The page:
# ICS 269, Spring 1997: Theory Seminar

## 23 May 1997:

Final Public Oral Dissertation Defense

Vitus Leung, ICS, UC Irvine

In this dissertation, we develop a model for scheduling jobs
that may be competing for mutually exclusive resources. The
conflicts between jobs are modeled by a *conflict graph*, so
that the set of all concurrently running jobs must form an
independent set in the graph. This model is natural and general
enough to have applications in a variety of settings; however, we
are motivated by the following two specific applications: traffic
intersection control and session scheduling in high speed local
area networks with spatial reuse. For all the graphs we address, we
focus on the problem of minimizing the maximum response time of any
job that enters the system. For the specific graph which arises in
the traffic intersection control problem, we show a simple
algorithm which achieves the optimal competitive ratio. Motivated
by the second application, we also give an algorithm for interval
graphs.

Since I have already presented some of the details in the upper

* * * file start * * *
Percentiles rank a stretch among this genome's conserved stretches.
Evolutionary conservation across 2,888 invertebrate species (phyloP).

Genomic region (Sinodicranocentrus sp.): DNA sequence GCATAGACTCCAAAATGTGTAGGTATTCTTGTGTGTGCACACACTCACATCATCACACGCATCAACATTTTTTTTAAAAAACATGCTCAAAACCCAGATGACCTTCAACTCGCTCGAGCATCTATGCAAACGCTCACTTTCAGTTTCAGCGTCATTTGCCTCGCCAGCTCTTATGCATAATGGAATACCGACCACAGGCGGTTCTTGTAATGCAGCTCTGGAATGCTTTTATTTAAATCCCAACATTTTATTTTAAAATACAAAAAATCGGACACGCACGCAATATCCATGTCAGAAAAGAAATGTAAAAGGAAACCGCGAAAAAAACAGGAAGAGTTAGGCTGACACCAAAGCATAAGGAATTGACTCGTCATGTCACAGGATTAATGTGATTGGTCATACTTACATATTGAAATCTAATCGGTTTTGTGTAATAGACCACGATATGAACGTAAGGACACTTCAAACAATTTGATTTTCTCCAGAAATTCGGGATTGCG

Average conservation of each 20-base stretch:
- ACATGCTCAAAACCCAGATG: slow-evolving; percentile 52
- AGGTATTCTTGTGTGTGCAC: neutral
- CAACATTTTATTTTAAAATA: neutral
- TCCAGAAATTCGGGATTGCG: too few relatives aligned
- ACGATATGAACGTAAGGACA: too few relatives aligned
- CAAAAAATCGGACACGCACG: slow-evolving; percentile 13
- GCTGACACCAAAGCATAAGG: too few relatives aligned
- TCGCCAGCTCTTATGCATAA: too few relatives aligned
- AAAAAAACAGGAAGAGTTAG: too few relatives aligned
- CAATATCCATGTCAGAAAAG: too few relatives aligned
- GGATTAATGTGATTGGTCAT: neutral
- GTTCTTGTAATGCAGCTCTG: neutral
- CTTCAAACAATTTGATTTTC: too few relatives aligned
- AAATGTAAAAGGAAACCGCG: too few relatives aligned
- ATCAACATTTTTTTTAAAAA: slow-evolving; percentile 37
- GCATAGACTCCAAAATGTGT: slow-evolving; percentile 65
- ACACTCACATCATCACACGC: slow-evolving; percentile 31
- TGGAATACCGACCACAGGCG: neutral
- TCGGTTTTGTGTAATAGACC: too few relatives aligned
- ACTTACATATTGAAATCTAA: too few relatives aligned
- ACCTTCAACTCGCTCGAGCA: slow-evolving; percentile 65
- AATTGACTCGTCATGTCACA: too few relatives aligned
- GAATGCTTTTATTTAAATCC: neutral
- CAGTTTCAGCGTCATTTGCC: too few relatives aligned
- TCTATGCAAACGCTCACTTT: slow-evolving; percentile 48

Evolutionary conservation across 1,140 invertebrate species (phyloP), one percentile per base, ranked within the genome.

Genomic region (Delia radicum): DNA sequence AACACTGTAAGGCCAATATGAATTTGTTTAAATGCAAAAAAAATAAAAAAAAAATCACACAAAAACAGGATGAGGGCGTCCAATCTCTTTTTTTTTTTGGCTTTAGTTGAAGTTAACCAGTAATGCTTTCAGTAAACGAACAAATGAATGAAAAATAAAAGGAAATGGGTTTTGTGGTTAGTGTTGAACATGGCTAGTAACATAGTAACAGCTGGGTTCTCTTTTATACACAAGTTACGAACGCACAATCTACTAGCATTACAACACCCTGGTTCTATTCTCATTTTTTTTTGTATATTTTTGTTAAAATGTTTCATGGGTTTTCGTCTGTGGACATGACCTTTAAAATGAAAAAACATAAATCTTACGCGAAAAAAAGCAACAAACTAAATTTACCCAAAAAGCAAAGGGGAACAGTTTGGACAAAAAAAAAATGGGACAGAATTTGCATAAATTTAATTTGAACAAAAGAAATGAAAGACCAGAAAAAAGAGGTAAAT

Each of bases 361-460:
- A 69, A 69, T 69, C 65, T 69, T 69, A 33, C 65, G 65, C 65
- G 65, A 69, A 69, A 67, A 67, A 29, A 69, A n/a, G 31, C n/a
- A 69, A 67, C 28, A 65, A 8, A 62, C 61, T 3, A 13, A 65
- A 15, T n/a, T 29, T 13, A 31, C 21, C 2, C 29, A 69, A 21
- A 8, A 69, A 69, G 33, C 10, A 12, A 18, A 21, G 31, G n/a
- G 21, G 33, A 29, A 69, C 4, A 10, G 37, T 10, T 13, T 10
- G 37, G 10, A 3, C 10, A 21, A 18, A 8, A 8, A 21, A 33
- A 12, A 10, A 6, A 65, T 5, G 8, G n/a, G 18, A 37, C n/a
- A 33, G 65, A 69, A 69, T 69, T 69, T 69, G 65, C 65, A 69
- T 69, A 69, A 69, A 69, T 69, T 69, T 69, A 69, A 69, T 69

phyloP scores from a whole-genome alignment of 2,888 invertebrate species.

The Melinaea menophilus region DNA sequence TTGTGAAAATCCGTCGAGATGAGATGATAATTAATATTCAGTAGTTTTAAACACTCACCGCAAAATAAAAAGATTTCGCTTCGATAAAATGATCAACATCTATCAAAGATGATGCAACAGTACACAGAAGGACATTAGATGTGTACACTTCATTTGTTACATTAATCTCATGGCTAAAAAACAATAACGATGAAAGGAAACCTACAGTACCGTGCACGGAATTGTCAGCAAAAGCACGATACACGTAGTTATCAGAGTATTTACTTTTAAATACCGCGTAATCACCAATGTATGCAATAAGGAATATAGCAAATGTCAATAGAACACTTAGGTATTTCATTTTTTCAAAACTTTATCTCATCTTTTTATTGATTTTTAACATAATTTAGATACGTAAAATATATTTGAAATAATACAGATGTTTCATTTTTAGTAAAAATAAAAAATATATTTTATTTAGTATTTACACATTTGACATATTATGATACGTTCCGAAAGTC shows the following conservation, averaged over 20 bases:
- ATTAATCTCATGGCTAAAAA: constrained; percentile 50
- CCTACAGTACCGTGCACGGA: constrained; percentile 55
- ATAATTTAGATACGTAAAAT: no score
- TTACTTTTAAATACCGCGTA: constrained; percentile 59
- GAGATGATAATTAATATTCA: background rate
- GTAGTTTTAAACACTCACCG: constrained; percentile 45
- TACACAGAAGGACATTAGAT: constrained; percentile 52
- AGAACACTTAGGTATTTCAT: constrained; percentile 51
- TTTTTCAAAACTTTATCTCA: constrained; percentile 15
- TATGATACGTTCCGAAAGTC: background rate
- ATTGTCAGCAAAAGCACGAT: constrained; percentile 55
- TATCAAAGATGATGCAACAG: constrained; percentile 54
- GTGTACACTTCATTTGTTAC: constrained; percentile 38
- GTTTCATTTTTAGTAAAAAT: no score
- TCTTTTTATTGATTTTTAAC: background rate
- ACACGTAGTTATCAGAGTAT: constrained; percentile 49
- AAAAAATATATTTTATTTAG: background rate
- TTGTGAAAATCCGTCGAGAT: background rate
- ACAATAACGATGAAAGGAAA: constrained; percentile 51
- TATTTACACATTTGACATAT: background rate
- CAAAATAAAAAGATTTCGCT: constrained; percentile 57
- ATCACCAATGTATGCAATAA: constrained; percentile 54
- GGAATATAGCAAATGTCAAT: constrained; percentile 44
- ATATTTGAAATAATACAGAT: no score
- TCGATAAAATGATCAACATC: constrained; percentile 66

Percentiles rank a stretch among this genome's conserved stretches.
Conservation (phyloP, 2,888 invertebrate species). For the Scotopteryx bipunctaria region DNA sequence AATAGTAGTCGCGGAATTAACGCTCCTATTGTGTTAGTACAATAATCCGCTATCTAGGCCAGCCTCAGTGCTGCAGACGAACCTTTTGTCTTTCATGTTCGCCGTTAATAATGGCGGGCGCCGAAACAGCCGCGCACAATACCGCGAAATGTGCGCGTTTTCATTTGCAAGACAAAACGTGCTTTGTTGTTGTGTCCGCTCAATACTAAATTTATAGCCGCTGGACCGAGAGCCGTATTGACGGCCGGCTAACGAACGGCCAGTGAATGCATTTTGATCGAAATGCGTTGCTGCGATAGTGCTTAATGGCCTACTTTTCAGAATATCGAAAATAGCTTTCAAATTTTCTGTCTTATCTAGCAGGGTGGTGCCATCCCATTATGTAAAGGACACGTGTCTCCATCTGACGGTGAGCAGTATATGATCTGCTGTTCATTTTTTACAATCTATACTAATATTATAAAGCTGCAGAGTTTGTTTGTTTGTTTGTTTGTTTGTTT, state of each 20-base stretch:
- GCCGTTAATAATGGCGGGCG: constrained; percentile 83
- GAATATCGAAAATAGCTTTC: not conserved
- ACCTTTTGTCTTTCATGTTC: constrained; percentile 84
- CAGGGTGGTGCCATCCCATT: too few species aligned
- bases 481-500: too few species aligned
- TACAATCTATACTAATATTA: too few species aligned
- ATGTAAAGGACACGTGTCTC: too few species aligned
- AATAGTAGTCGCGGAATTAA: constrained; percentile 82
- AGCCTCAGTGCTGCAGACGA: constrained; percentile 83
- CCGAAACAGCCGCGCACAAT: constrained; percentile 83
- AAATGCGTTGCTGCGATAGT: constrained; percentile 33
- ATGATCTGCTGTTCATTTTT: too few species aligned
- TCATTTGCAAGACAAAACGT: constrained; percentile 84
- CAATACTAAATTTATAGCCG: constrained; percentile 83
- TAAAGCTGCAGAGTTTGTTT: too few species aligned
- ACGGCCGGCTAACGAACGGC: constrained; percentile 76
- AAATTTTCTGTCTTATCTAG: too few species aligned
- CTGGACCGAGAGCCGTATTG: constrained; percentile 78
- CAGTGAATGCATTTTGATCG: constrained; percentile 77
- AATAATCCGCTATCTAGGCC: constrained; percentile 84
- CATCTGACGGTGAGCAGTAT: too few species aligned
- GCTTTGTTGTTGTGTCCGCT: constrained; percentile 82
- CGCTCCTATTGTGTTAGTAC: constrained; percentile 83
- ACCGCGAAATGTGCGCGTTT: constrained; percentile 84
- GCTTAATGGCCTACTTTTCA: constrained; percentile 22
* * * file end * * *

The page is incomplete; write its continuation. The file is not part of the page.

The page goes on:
bounds, I will be presenting some of the details in the lower
bounds. The best competitive ratio achievable by any online
algorithm even on a path of *n* nodes is Omega(*n*). As a
result, we turn to scheduling with conflicts under probabilistic
assumptions about the input. Each node *i* has a value *
p*_{i} such that a job arrives at node *i* in any
given time unit with probability *p*_{i}. Arrivals at
different nodes and during different time periods are independent.
Under reasonable assumptions on the input sequence, we are able to
obtain a bounded competitive ratio for an arbitrary conflict graph.
In addition, if the conflict graph is a perfect graph, we give an
algorithm whose competitive ratio converges to 1.

Finally, we discuss simulation results for the traffic signal
control problem. Using the methodology of Recker, Ramanathan, Yu,
and McNally and a modification of their software, we show that some
of our algorithms achieve significant improvements over
full-actuated control, the most advanced traffic signal control
method in the public domain.